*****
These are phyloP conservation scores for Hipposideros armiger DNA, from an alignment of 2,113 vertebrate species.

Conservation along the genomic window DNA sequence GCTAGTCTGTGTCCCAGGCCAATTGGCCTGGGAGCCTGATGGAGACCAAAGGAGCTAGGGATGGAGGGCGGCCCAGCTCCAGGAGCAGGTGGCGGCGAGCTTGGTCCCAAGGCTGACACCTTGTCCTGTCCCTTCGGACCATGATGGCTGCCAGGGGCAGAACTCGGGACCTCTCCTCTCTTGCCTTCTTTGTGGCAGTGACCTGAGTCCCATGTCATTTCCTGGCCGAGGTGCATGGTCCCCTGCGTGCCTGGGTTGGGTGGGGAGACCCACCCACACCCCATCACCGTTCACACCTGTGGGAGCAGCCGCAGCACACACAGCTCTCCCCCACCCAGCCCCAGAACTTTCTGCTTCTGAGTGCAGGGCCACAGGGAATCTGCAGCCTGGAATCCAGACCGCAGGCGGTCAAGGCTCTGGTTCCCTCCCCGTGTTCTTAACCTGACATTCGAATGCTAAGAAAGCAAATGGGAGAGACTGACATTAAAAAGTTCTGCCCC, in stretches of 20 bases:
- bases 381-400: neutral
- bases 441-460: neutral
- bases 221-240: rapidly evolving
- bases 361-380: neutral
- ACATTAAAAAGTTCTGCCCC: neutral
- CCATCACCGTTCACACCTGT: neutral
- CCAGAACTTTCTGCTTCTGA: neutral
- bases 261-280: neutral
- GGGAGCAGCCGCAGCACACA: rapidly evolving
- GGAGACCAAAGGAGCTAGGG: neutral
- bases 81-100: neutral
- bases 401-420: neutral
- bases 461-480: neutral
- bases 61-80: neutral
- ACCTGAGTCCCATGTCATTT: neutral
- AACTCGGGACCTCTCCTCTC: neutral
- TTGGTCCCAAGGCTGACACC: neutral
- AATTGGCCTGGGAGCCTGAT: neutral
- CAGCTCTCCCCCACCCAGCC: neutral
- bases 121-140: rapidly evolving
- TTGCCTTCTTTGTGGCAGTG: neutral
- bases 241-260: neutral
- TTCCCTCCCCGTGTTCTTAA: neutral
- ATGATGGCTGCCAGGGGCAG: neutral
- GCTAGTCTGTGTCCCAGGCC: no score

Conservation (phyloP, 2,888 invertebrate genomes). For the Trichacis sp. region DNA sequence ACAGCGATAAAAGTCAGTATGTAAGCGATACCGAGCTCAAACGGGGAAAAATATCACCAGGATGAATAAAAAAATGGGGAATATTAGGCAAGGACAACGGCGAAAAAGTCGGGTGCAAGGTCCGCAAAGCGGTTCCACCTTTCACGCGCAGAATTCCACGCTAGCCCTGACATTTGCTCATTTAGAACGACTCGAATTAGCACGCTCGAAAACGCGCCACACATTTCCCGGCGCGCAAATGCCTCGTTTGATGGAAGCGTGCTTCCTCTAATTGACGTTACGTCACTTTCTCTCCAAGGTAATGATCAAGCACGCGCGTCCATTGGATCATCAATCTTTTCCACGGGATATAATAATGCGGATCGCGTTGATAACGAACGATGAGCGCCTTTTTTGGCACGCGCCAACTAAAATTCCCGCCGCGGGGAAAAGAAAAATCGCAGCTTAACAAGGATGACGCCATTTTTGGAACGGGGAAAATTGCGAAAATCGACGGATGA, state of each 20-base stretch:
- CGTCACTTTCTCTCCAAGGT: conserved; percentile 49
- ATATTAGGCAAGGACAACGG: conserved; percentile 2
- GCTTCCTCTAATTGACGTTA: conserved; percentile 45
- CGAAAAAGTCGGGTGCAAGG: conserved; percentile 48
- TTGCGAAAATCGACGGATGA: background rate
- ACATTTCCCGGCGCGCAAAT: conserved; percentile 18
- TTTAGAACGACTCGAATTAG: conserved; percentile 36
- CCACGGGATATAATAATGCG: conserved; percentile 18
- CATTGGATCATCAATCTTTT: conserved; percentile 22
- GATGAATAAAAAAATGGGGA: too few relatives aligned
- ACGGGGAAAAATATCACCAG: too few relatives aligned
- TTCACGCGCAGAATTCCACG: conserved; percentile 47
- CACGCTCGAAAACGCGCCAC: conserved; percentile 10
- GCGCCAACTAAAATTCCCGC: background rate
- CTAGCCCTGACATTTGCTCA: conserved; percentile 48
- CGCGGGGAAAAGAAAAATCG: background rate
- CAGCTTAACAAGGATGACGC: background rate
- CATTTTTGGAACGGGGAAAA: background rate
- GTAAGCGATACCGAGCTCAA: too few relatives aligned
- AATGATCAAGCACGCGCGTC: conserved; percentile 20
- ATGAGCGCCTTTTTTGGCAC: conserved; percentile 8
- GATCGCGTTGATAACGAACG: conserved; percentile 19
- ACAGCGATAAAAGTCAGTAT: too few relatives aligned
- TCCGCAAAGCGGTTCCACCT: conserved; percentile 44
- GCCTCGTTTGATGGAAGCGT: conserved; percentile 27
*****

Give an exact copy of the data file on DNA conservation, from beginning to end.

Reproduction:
These are phyloP conservation scores for Hipposideros armiger DNA, from an alignment of 2,113 vertebrate species.

Conservation along the genomic window DNA sequence GCTAGTCTGTGTCCCAGGCCAATTGGCCTGGGAGCCTGATGGAGACCAAAGGAGCTAGGGATGGAGGGCGGCCCAGCTCCAGGAGCAGGTGGCGGCGAGCTTGGTCCCAAGGCTGACACCTTGTCCTGTCCCTTCGGACCATGATGGCTGCCAGGGGCAGAACTCGGGACCTCTCCTCTCTTGCCTTCTTTGTGGCAGTGACCTGAGTCCCATGTCATTTCCTGGCCGAGGTGCATGGTCCCCTGCGTGCCTGGGTTGGGTGGGGAGACCCACCCACACCCCATCACCGTTCACACCTGTGGGAGCAGCCGCAGCACACACAGCTCTCCCCCACCCAGCCCCAGAACTTTCTGCTTCTGAGTGCAGGGCCACAGGGAATCTGCAGCCTGGAATCCAGACCGCAGGCGGTCAAGGCTCTGGTTCCCTCCCCGTGTTCTTAACCTGACATTCGAATGCTAAGAAAGCAAATGGGAGAGACTGACATTAAAAAGTTCTGCCCC, in stretches of 20 bases:
- bases 381-400: neutral
- bases 441-460: neutral
- bases 221-240: rapidly evolving
- bases 361-380: neutral
- ACATTAAAAAGTTCTGCCCC: neutral
- CCATCACCGTTCACACCTGT: neutral
- CCAGAACTTTCTGCTTCTGA: neutral
- bases 261-280: neutral
- GGGAGCAGCCGCAGCACACA: rapidly evolving
- GGAGACCAAAGGAGCTAGGG: neutral
- bases 81-100: neutral
- bases 401-420: neutral
- bases 461-480: neutral
- bases 61-80: neutral
- ACCTGAGTCCCATGTCATTT: neutral
- AACTCGGGACCTCTCCTCTC: neutral
- TTGGTCCCAAGGCTGACACC: neutral
- AATTGGCCTGGGAGCCTGAT: neutral
- CAGCTCTCCCCCACCCAGCC: neutral
- bases 121-140: rapidly evolving
- TTGCCTTCTTTGTGGCAGTG: neutral
- bases 241-260: neutral
- TTCCCTCCCCGTGTTCTTAA: neutral
- ATGATGGCTGCCAGGGGCAG: neutral
- GCTAGTCTGTGTCCCAGGCC: no score

Conservation (phyloP, 2,888 invertebrate genomes). For the Trichacis sp. region DNA sequence ACAGCGATAAAAGTCAGTATGTAAGCGATACCGAGCTCAAACGGGGAAAAATATCACCAGGATGAATAAAAAAATGGGGAATATTAGGCAAGGACAACGGCGAAAAAGTCGGGTGCAAGGTCCGCAAAGCGGTTCCACCTTTCACGCGCAGAATTCCACGCTAGCCCTGACATTTGCTCATTTAGAACGACTCGAATTAGCACGCTCGAAAACGCGCCACACATTTCCCGGCGCGCAAATGCCTCGTTTGATGGAAGCGTGCTTCCTCTAATTGACGTTACGTCACTTTCTCTCCAAGGTAATGATCAAGCACGCGCGTCCATTGGATCATCAATCTTTTCCACGGGATATAATAATGCGGATCGCGTTGATAACGAACGATGAGCGCCTTTTTTGGCACGCGCCAACTAAAATTCCCGCCGCGGGGAAAAGAAAAATCGCAGCTTAACAAGGATGACGCCATTTTTGGAACGGGGAAAATTGCGAAAATCGACGGATGA, state of each 20-base stretch:
- CGTCACTTTCTCTCCAAGGT: conserved; percentile 49
- ATATTAGGCAAGGACAACGG: conserved; percentile 2
- GCTTCCTCTAATTGACGTTA: conserved; percentile 45
- CGAAAAAGTCGGGTGCAAGG: conserved; percentile 48
- TTGCGAAAATCGACGGATGA: background rate
- ACATTTCCCGGCGCGCAAAT: conserved; percentile 18
- TTTAGAACGACTCGAATTAG: conserved; percentile 36
- CCACGGGATATAATAATGCG: conserved; percentile 18
- CATTGGATCATCAATCTTTT: conserved; percentile 22
- GATGAATAAAAAAATGGGGA: too few relatives aligned
- ACGGGGAAAAATATCACCAG: too few relatives aligned
- TTCACGCGCAGAATTCCACG: conserved; percentile 47
- CACGCTCGAAAACGCGCCAC: conserved; percentile 10
- GCGCCAACTAAAATTCCCGC: background rate
- CTAGCCCTGACATTTGCTCA: conserved; percentile 48
- CGCGGGGAAAAGAAAAATCG: background rate
- CAGCTTAACAAGGATGACGC: background rate
- CATTTTTGGAACGGGGAAAA: background rate
- GTAAGCGATACCGAGCTCAA: too few relatives aligned
- AATGATCAAGCACGCGCGTC: conserved; percentile 20
- ATGAGCGCCTTTTTTGGCAC: conserved; percentile 8
- GATCGCGTTGATAACGAACG: conserved; percentile 19
- ACAGCGATAAAAGTCAGTAT: too few relatives aligned
- TCCGCAAAGCGGTTCCACCT: conserved; percentile 44
- GCCTCGTTTGATGGAAGCGT: conserved; percentile 27